Builders' Forum Archives
your target weight?
Posted by Howard on Mar 1, 2005
Just curious what your target/goal weight is? I was looking at the site and see that the sport tandem claims a total weight of 65 lbs...having a target helps you get a sense of how "exotic" or "creative" you need to get to achieve your goal relative to some known designs.
In the camp of general build light tips... i would add the following:
- no nails for attaching your deck. i have done decks very successfully using packing tape to hold them in place until glue dries.
- keep the shear clamps small. on the regular chesapeake with nailess construction i only had 1/2 inch overlap of shear with the side hull and 1/4 inch proud so that i could then plane it to the deck shape. and on the inside corner of the clamps i used a 1/2 inch radius router to give a nice smooth result.
another take on the shear clamp idea... i recently have been building an arctic hawk and how they do the shear clamp is with two layers of 4MM by 3/4 inch wide 4' lengths glued up to the shear...this struck me as very light compared to the spruce and much more uniform with respect to the spring of the wood so it seemed pretty easy to get a fair curve.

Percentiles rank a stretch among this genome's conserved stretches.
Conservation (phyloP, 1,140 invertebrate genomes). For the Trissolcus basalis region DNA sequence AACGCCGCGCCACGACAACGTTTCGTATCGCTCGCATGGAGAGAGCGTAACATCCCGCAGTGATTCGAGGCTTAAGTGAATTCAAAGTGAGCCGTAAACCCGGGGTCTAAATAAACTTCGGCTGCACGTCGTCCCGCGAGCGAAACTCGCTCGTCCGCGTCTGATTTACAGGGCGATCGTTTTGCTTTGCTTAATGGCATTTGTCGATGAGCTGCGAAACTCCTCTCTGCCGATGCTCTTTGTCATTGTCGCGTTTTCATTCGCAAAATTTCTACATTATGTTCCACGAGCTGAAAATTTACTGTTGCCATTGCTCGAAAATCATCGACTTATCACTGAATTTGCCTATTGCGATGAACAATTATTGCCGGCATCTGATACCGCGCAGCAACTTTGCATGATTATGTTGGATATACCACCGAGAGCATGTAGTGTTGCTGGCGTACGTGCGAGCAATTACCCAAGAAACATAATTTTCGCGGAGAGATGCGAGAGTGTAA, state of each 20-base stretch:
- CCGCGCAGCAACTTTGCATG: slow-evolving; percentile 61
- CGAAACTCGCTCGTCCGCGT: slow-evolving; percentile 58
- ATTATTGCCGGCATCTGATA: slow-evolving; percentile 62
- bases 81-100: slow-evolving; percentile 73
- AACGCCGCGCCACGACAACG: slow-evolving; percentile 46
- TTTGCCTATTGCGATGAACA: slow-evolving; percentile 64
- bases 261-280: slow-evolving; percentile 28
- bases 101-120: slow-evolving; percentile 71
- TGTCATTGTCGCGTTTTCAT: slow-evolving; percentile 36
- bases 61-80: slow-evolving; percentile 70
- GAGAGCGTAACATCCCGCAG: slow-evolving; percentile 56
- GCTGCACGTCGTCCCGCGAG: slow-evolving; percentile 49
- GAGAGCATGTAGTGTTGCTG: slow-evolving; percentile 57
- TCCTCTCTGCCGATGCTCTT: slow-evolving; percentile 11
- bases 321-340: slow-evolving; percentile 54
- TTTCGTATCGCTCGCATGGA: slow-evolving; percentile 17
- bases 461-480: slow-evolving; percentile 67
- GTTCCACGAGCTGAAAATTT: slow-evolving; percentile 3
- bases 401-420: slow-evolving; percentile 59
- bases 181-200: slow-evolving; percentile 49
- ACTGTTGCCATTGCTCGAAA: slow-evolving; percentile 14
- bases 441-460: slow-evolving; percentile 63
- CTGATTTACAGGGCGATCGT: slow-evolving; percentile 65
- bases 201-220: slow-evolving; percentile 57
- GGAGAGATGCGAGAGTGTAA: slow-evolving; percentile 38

the whole arctic hawk has the internal side of panels preglassed prior to assembly so you get a lot less wasted resin sitting around...
no need for a large deckbeam under the front of the coaming. only needs to be there for forming the deck....but with a bit of extra glass in the area...in the arctic hawk, the deck beam is then removed.
as lee said...only make it strong where it needs to be....the arctic hawk has 2 X 4 oz layers on the bottom but only 1 X 4 oz on the sides and 1 X 2 oz on the deck with a bit more reinforecments (extra 2 and 4 oz strips right in the last 6inches on the ends of the boat.) all interior panels have a 2oz layer with an extra piece of 4 oz in the cocpit area......anyway...the point is that the cloth appears to be very strategically used to be strong where it needs to be and to avoid excess weight where not needed.
my sense is that if your target weight is in the mid to high 50's....you can get there with 3mm construction and paying close attention to building light....
however, if you are looking for less than that....the design and or construction technique is going to need to be a bit more "unconventional".
In Response to: Re: 3 MM hull? by Kyle T on Mar 1, 2005
- Re: your target weight? by Mark Camp on Mar 2, 2005
- Re: your target weight? by Kyle T on Mar 2, 2005
- Re: your target weight? by Howard on Mar 2, 2005
- Re: your target weight? by LeeG on Mar 3, 2005